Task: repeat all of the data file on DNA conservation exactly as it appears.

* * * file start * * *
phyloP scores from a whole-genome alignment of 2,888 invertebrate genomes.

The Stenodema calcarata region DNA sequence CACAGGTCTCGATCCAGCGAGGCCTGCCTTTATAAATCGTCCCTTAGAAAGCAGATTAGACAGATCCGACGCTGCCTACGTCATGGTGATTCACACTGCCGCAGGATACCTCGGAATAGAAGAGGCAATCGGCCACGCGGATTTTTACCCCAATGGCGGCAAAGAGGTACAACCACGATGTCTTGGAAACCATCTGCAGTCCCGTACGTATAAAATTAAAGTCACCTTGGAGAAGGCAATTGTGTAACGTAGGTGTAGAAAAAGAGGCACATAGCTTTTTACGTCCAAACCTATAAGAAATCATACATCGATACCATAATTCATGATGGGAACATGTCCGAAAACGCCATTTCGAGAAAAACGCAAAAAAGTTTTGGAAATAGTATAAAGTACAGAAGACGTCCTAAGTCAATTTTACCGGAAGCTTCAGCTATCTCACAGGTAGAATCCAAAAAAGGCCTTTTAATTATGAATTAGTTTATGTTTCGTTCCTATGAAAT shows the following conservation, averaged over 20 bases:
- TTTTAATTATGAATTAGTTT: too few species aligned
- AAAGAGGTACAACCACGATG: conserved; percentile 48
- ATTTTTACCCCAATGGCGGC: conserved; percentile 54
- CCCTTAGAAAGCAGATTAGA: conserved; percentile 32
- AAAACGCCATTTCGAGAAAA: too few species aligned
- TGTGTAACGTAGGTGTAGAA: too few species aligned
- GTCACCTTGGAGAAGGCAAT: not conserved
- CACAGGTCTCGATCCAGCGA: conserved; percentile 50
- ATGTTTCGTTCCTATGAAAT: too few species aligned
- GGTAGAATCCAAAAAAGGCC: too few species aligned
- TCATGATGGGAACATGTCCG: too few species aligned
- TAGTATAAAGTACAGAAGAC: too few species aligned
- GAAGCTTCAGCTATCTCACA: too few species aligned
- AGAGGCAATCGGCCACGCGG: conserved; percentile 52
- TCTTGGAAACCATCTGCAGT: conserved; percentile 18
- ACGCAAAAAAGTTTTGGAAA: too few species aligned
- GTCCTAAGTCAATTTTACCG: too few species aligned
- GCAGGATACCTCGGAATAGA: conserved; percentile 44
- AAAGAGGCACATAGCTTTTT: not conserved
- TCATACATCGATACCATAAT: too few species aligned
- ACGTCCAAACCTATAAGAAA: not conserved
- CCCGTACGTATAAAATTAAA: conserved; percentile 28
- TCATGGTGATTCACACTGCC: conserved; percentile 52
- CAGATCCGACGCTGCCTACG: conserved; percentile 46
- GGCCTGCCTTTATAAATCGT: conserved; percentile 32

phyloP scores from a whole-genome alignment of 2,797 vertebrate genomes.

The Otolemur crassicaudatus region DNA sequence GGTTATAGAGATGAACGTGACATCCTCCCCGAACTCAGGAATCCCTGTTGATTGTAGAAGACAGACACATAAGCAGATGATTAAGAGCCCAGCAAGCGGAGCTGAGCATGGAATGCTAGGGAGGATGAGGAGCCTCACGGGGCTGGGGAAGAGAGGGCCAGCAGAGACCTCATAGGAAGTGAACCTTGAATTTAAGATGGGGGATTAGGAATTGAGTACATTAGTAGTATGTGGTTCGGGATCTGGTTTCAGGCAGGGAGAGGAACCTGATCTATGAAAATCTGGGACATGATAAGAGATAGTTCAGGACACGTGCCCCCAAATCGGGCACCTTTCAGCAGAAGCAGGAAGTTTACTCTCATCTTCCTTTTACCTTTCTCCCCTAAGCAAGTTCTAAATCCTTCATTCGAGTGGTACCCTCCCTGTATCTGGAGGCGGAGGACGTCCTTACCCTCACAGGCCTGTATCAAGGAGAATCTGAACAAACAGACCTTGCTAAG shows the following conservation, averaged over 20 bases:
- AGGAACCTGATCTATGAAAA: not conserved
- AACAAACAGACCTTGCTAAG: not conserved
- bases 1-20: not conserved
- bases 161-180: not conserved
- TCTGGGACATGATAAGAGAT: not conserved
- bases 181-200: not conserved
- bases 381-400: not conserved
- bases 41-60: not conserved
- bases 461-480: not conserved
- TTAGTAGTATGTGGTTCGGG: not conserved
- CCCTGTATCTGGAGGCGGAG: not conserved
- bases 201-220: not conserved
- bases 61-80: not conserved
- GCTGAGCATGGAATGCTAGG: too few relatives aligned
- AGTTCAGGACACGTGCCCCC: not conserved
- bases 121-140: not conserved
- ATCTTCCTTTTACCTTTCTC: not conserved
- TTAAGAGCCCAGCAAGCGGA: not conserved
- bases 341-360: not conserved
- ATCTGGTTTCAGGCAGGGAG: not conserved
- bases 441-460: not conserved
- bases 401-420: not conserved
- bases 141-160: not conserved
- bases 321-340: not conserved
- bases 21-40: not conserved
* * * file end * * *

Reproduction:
phyloP scores from a whole-genome alignment of 2,888 invertebrate genomes.

The Stenodema calcarata region DNA sequence CACAGGTCTCGATCCAGCGAGGCCTGCCTTTATAAATCGTCCCTTAGAAAGCAGATTAGACAGATCCGACGCTGCCTACGTCATGGTGATTCACACTGCCGCAGGATACCTCGGAATAGAAGAGGCAATCGGCCACGCGGATTTTTACCCCAATGGCGGCAAAGAGGTACAACCACGATGTCTTGGAAACCATCTGCAGTCCCGTACGTATAAAATTAAAGTCACCTTGGAGAAGGCAATTGTGTAACGTAGGTGTAGAAAAAGAGGCACATAGCTTTTTACGTCCAAACCTATAAGAAATCATACATCGATACCATAATTCATGATGGGAACATGTCCGAAAACGCCATTTCGAGAAAAACGCAAAAAAGTTTTGGAAATAGTATAAAGTACAGAAGACGTCCTAAGTCAATTTTACCGGAAGCTTCAGCTATCTCACAGGTAGAATCCAAAAAAGGCCTTTTAATTATGAATTAGTTTATGTTTCGTTCCTATGAAAT shows the following conservation, averaged over 20 bases:
- TTTTAATTATGAATTAGTTT: too few species aligned
- AAAGAGGTACAACCACGATG: conserved; percentile 48
- ATTTTTACCCCAATGGCGGC: conserved; percentile 54
- CCCTTAGAAAGCAGATTAGA: conserved; percentile 32
- AAAACGCCATTTCGAGAAAA: too few species aligned
- TGTGTAACGTAGGTGTAGAA: too few species aligned
- GTCACCTTGGAGAAGGCAAT: not conserved
- CACAGGTCTCGATCCAGCGA: conserved; percentile 50
- ATGTTTCGTTCCTATGAAAT: too few species aligned
- GGTAGAATCCAAAAAAGGCC: too few species aligned
- TCATGATGGGAACATGTCCG: too few species aligned
- TAGTATAAAGTACAGAAGAC: too few species aligned
- GAAGCTTCAGCTATCTCACA: too few species aligned
- AGAGGCAATCGGCCACGCGG: conserved; percentile 52
- TCTTGGAAACCATCTGCAGT: conserved; percentile 18
- ACGCAAAAAAGTTTTGGAAA: too few species aligned
- GTCCTAAGTCAATTTTACCG: too few species aligned
- GCAGGATACCTCGGAATAGA: conserved; percentile 44
- AAAGAGGCACATAGCTTTTT: not conserved
- TCATACATCGATACCATAAT: too few species aligned
- ACGTCCAAACCTATAAGAAA: not conserved
- CCCGTACGTATAAAATTAAA: conserved; percentile 28
- TCATGGTGATTCACACTGCC: conserved; percentile 52
- CAGATCCGACGCTGCCTACG: conserved; percentile 46
- GGCCTGCCTTTATAAATCGT: conserved; percentile 32

phyloP scores from a whole-genome alignment of 2,797 vertebrate genomes.

The Otolemur crassicaudatus region DNA sequence GGTTATAGAGATGAACGTGACATCCTCCCCGAACTCAGGAATCCCTGTTGATTGTAGAAGACAGACACATAAGCAGATGATTAAGAGCCCAGCAAGCGGAGCTGAGCATGGAATGCTAGGGAGGATGAGGAGCCTCACGGGGCTGGGGAAGAGAGGGCCAGCAGAGACCTCATAGGAAGTGAACCTTGAATTTAAGATGGGGGATTAGGAATTGAGTACATTAGTAGTATGTGGTTCGGGATCTGGTTTCAGGCAGGGAGAGGAACCTGATCTATGAAAATCTGGGACATGATAAGAGATAGTTCAGGACACGTGCCCCCAAATCGGGCACCTTTCAGCAGAAGCAGGAAGTTTACTCTCATCTTCCTTTTACCTTTCTCCCCTAAGCAAGTTCTAAATCCTTCATTCGAGTGGTACCCTCCCTGTATCTGGAGGCGGAGGACGTCCTTACCCTCACAGGCCTGTATCAAGGAGAATCTGAACAAACAGACCTTGCTAAG shows the following conservation, averaged over 20 bases:
- AGGAACCTGATCTATGAAAA: not conserved
- AACAAACAGACCTTGCTAAG: not conserved
- bases 1-20: not conserved
- bases 161-180: not conserved
- TCTGGGACATGATAAGAGAT: not conserved
- bases 181-200: not conserved
- bases 381-400: not conserved
- bases 41-60: not conserved
- bases 461-480: not conserved
- TTAGTAGTATGTGGTTCGGG: not conserved
- CCCTGTATCTGGAGGCGGAG: not conserved
- bases 201-220: not conserved
- bases 61-80: not conserved
- GCTGAGCATGGAATGCTAGG: too few relatives aligned
- AGTTCAGGACACGTGCCCCC: not conserved
- bases 121-140: not conserved
- ATCTTCCTTTTACCTTTCTC: not conserved
- TTAAGAGCCCAGCAAGCGGA: not conserved
- bases 341-360: not conserved
- ATCTGGTTTCAGGCAGGGAG: not conserved
- bases 441-460: not conserved
- bases 401-420: not conserved
- bases 141-160: not conserved
- bases 321-340: not conserved
- bases 21-40: not conserved